When two powerful earthquakes struck Nepal’s Kathmandu Valley in April and May 2015, the Red Cross responded immediately. Trained volunteers rescued people trapped in rubble, evacuated people to safety and gave first aid to those with shock, burns, wounds and broken bones.
Emergency response and shelter
In the first six months after the quake, the Red Cross continued to support people with shelter, water and health necessities including:
- 110,000 tents or tarpaulins for emergency shelter for families whose homes were damaged or destroyed
- 5.4 million litres of water supplied through tankers
- over 70,000 jerry cans so people could carry water
- 38,289 hygiene kits – containing soap, sanitary pads, bath towels, toilet paper, toothpaste, toothbrushes and razors – for people who had lost their homes
- 1,315 emergency toilets to replace those that had been destroyed
- 29,055 people learned how to stay healthy during the emergency through hand washing lessons in schools and guidance on using hygiene kits properly.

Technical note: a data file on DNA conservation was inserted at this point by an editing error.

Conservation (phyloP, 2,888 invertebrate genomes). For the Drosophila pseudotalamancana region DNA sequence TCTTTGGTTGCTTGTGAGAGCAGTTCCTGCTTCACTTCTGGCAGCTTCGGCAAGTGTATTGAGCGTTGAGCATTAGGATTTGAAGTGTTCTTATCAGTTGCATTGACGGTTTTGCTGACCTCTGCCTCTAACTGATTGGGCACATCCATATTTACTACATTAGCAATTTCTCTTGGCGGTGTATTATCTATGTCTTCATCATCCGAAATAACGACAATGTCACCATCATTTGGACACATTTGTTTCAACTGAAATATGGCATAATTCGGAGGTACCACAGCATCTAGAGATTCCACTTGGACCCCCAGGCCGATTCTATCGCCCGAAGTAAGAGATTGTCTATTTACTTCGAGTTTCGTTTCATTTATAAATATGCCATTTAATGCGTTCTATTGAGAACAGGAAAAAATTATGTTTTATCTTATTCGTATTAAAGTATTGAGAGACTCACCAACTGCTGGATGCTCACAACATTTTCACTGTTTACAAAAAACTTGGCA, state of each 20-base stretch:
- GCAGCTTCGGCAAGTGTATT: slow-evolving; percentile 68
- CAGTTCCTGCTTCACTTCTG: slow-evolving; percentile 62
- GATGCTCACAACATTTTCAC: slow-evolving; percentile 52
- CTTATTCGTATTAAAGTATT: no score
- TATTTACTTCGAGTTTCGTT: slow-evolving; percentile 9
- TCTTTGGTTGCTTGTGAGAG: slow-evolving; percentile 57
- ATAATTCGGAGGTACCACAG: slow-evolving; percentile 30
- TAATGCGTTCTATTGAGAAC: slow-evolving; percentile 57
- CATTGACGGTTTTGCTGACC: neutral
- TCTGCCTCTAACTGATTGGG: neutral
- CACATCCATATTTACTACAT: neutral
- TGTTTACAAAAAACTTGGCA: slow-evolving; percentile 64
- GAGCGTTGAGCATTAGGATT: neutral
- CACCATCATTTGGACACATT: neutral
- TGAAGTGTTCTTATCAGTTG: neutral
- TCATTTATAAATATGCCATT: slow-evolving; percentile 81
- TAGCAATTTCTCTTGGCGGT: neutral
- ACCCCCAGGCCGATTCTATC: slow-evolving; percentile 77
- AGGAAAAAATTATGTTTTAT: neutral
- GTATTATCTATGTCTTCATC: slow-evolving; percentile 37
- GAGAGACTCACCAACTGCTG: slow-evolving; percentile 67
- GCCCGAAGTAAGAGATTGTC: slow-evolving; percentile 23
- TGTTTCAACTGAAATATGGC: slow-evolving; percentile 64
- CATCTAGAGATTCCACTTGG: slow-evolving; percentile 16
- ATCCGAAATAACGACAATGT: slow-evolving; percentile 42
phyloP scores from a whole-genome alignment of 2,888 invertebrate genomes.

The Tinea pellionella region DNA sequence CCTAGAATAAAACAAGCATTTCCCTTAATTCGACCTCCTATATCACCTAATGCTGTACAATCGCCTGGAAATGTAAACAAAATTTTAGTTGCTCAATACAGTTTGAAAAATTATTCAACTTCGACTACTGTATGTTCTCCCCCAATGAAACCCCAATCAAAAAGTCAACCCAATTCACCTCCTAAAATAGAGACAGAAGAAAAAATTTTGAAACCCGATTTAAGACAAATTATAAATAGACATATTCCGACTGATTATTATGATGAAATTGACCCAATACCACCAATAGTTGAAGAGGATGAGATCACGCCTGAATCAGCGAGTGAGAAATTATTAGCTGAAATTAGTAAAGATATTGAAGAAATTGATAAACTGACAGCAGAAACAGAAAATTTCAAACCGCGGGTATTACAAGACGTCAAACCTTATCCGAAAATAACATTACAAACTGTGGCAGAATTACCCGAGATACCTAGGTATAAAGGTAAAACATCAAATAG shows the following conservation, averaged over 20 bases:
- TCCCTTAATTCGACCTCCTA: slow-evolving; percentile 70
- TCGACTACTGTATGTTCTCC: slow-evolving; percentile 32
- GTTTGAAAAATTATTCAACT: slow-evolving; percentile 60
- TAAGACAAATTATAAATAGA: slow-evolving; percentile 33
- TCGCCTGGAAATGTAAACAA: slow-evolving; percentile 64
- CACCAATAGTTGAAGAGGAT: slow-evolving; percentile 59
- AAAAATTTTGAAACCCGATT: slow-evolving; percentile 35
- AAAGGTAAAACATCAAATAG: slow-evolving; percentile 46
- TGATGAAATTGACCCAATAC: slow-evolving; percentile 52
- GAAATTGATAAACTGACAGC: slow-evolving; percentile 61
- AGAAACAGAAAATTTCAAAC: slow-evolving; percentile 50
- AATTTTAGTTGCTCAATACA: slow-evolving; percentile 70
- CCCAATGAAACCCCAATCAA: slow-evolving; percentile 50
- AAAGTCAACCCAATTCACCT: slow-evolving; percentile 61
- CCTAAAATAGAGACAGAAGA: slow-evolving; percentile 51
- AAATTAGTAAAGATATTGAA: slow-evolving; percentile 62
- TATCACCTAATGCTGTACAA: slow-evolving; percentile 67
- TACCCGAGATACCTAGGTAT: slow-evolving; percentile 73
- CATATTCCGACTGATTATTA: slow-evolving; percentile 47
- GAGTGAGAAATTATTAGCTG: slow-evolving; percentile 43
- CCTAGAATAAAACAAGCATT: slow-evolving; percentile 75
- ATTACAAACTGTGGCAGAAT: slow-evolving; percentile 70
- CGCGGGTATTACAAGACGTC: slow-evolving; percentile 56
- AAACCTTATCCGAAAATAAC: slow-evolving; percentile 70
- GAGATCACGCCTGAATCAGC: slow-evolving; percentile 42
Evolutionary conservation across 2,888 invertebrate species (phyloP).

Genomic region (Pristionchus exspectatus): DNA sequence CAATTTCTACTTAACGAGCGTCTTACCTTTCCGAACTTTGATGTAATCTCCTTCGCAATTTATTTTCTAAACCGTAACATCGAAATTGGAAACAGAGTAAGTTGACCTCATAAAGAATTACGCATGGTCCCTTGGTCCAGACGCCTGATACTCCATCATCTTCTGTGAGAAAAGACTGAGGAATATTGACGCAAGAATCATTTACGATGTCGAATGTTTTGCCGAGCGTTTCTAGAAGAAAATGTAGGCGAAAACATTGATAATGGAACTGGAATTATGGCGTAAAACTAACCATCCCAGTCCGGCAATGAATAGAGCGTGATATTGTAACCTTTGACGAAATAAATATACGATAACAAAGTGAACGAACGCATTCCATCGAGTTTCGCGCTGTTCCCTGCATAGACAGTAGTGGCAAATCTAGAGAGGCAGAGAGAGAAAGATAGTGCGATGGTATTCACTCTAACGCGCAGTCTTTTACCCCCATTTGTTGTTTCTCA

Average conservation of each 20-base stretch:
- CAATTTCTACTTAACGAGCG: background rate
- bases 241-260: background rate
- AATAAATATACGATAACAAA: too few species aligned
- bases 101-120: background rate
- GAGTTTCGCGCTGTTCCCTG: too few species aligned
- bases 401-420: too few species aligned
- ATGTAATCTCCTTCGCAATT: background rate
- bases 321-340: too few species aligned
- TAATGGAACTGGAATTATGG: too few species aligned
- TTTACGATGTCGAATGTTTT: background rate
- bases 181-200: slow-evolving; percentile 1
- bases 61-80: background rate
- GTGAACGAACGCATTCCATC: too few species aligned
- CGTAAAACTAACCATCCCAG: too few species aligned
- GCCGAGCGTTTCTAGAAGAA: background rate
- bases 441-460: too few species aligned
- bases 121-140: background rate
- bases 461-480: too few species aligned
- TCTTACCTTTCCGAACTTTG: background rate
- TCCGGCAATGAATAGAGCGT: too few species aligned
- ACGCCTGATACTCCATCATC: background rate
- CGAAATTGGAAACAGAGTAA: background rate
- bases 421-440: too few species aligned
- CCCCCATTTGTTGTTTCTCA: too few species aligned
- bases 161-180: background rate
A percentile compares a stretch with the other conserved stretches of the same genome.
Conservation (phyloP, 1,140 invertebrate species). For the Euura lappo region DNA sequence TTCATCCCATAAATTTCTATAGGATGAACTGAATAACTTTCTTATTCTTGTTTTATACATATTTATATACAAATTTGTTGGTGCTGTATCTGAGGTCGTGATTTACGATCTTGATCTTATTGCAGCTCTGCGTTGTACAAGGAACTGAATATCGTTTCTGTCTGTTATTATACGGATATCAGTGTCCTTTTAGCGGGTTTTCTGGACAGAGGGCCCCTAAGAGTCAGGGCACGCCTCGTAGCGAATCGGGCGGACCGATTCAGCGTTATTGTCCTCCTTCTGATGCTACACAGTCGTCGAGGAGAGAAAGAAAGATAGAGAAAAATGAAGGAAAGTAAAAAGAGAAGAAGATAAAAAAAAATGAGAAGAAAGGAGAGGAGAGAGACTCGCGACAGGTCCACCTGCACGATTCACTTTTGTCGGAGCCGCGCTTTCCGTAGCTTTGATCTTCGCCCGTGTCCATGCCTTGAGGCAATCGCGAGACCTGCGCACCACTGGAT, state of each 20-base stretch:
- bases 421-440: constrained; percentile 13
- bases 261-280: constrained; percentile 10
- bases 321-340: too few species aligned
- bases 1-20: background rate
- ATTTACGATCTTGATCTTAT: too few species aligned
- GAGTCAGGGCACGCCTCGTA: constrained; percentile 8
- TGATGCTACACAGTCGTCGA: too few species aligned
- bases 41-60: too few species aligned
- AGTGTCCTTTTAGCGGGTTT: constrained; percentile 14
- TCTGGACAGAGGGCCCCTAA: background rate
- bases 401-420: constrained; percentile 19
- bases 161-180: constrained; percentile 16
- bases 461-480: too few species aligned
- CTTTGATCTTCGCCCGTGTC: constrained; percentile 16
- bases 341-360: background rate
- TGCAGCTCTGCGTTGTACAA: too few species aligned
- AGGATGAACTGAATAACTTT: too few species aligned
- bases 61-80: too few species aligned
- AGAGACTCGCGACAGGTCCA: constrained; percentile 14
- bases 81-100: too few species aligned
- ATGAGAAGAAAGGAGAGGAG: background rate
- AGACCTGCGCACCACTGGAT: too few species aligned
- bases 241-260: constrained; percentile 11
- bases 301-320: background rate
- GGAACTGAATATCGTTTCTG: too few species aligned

Cash grants give opportunities
To support people through Nepal’s legendary cold and snowy winter, the Red Cross gave cash grants of approximately £68 to 50,000 families – approximately 250,000 people in total. Getting money rather than goods allowed people to buy the warm clothes, bedding and other things they needed.
Many people also lost their livelihoods after the earthquake. For instance, thousands of farmers’ tools, seeds and equipment were damaged or destroyed. Cash grants of around £34 from the Red Cross have supported farmers to replace them and to buy food and medicine for livestock.
Rebuilding homes and planning for the future
The Red Cross is using a 'build back better' approach to the recovery. Masons and carpenters will be been trained in how to construct homes and water supplies that will be more earthquake resistant for the future.
We know that disaster response planning works in Nepal. Despite many volunteers’ own homes and businesses being destroyed, or losing family members, they rescued and treated thousands of people. Most worked through neighbourhood committees that had been formed to deal with disasters.
The British Red Cross continues to work with the Nepal Red Cross Society to support disaster planning so people will be ready in case of another emergency.
Read more about our work to prepare for and cope with earthquakes in Nepal.
Find out about our new teaching resources – Natural disasters: earthquakes.